We found particularly compelling the concerns about contact rates in residence halls. This concern about residence halls matches with the fact that high attack rates are found among individuals who live together in the same household, with low attack rates through other kinds of interaction. We will focus in particular on a scenario where contacts among those living together on a dorm floor are high. We will study the extent to which testing targeted to those individuals controls the spread of an epidemic in the addendum.
We similarly worry about contact rates in high-density off-campus housing, especially in fraternities and sororities.
One piece of intuition to keep in mind is that there is a period of roughly 2 days after exposure when new cases are not infectious. If we test frequently enough then infectious cases found will not have been infectious for long. Detecting a positive within 2 days of its becoming infectious followed by contact tracing and testing targeted to that individual’s dorm floor would allow us to isolate any secondary cases before they become infectious and create new tertiary cases. This could additionally be augmented by temporary extra cleaning and social distancing measures targeted to the dorm floor while additional testing is performed. This would dramatically reduce the spread through residence halls. Our understanding is that this strategy of frequent testing within dorms is also being pursued at Boston University. Restricting access so that only those that live on a dorm floor can gain access would complement this approach.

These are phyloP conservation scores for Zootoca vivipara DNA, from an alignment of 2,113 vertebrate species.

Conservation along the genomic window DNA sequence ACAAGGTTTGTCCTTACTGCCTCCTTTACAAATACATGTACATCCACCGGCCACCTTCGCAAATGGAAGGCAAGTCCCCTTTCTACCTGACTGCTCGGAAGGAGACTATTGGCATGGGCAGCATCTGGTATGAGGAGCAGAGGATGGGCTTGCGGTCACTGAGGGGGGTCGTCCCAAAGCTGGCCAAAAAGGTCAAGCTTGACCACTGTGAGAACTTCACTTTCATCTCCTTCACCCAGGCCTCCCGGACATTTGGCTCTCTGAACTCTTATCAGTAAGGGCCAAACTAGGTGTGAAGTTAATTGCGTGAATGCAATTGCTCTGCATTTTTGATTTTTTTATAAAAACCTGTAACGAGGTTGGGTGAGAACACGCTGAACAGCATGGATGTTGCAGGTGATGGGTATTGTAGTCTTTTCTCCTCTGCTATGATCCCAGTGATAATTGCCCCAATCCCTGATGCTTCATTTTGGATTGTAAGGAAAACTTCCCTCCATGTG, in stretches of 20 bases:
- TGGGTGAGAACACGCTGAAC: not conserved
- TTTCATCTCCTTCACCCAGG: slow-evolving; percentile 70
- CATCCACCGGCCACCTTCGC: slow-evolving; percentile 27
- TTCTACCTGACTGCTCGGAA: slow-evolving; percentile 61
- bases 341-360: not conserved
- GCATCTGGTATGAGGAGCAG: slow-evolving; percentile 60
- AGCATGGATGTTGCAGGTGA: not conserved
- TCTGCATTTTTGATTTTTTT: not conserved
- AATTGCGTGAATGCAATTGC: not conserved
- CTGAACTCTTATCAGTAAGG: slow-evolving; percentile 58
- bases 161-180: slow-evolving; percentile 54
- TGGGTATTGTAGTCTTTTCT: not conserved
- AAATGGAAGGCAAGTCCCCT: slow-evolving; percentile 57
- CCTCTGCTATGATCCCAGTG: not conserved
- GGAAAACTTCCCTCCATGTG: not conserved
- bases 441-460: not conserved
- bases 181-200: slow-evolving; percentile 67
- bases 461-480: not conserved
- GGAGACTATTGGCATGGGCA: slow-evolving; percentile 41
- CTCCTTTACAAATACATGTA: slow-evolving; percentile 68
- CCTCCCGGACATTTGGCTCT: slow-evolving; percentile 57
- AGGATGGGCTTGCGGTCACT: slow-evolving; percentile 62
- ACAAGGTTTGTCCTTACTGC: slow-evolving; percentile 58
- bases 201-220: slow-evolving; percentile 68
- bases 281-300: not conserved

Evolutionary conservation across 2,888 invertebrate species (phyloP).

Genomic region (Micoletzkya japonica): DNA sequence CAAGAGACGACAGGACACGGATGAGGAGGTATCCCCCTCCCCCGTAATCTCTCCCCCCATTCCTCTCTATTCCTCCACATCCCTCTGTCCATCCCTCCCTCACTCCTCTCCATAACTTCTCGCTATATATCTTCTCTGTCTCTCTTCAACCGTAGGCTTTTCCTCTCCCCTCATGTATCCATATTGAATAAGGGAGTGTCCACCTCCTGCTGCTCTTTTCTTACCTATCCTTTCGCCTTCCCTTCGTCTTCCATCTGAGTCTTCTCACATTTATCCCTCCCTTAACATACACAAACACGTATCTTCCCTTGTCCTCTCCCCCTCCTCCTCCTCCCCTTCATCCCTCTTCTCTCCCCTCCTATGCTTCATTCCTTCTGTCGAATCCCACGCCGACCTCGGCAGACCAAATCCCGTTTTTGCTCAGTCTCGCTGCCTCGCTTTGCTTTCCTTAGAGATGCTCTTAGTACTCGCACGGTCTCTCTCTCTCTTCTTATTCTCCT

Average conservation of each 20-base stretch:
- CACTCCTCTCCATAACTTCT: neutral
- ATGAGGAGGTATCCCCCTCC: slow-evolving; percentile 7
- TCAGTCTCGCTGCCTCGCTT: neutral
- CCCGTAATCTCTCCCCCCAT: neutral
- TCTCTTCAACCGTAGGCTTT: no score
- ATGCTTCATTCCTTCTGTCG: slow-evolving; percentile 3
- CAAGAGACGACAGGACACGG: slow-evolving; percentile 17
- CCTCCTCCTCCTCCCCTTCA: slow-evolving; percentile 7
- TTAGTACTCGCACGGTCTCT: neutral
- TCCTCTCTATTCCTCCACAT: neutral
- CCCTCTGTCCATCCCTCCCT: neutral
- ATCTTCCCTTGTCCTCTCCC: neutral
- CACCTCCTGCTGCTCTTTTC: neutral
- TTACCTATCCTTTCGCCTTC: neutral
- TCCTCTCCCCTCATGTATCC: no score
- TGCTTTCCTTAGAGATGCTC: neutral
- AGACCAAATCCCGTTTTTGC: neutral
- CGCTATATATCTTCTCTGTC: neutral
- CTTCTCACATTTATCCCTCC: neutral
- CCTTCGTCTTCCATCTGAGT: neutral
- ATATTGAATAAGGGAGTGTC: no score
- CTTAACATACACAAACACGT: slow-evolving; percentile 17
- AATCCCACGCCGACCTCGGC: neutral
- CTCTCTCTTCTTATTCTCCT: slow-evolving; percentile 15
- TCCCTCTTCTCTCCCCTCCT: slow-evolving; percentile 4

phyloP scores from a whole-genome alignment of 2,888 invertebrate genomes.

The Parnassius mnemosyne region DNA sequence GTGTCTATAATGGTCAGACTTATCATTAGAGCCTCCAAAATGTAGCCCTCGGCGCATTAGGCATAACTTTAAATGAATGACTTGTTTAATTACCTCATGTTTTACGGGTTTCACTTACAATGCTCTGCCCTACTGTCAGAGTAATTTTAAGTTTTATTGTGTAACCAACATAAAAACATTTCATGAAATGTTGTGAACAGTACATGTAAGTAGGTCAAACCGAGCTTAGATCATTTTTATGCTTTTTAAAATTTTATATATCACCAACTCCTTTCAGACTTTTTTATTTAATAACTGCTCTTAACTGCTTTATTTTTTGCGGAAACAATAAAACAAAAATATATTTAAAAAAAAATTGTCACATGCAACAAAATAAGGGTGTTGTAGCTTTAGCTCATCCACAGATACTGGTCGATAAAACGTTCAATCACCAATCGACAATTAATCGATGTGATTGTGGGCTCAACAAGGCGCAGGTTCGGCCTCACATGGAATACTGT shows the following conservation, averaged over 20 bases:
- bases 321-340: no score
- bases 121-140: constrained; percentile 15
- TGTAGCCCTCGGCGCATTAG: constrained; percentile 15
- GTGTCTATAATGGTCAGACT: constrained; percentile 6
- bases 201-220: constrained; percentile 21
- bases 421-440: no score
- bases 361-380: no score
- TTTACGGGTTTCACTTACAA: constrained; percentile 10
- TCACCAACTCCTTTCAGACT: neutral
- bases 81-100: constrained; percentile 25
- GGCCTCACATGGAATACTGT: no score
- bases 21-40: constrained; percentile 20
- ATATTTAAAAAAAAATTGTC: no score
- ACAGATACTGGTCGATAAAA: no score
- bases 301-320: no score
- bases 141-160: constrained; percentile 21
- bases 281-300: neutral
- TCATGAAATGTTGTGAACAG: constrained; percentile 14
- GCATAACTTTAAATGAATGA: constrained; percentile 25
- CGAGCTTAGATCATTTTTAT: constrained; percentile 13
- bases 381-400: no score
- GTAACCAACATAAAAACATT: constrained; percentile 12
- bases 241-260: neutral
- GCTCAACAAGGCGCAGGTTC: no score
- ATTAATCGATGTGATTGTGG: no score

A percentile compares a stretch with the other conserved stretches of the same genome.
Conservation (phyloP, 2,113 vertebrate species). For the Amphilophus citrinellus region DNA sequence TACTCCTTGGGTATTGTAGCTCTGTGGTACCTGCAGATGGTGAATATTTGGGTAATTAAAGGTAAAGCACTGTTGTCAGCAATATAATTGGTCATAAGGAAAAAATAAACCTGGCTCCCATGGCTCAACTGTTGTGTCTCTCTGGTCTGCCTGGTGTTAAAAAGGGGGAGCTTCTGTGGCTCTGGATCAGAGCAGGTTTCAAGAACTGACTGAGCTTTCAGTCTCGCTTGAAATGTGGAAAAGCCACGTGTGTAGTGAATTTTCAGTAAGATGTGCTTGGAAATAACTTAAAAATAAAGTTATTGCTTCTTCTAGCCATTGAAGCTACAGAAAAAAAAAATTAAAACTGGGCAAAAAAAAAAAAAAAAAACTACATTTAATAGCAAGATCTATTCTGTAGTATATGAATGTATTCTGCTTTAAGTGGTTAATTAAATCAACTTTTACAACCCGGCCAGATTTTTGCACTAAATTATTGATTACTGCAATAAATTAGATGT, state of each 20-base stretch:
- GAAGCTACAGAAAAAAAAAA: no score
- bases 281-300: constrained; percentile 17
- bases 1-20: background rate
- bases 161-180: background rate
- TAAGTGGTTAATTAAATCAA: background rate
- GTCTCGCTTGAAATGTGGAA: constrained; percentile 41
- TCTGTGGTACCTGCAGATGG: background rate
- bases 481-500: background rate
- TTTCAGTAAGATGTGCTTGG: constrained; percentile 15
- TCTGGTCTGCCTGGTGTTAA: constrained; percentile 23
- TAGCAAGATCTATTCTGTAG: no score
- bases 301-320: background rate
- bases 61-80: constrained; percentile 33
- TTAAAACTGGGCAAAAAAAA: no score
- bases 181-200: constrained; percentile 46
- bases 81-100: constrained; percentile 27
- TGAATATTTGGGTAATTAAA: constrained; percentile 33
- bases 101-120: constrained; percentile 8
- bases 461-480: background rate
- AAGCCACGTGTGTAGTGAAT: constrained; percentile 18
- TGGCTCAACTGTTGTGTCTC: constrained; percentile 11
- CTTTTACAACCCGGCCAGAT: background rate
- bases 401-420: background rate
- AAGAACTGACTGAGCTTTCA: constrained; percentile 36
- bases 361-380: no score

The paragraph above has been clarified to respond to F32. In this clarification we hope it is more clear that this paragraph does account for the fact that infections are modeled as undetectable in PCR following exposure for a random period of mean length 2 days. The above example does not quantify the effect of false negatives — it is intended only to give intuition and not to present a formal analysis. The addendum will provide this quantification.
3. Effectiveness of testing
F9 writes, “We can respond initially by testing more often, as Peter wrote, but that only goes so far: the curves in Fig. 15 (infection rate vs. testing rate, above the nominal 20%/day) are a whole lot shallower than the ones in Fig. 11 in the relevant range (increasing R0 above 2.5 is equivalent to increasing transmission per contact above the nominal 2.6%).
These curves in Fig 15 are shallow because, with nominal parameters, testing does a good job of controlling infections before they spread, and most of the infections are due to our assumed rate of infections from the outside community. (This is actually quite significant, in our nominal setting, perhaps pessimistically.) Thus, with the nominal parameters, once you get above a certain test frequency, there is nothing more for the testing to do. If we increase the transmission rate however, then we expect testing more frequently to provide significant value. We are studying this effect in the forthcoming addendum.
4.Testing in the virtual instruction setting + testing compliance in the residential setting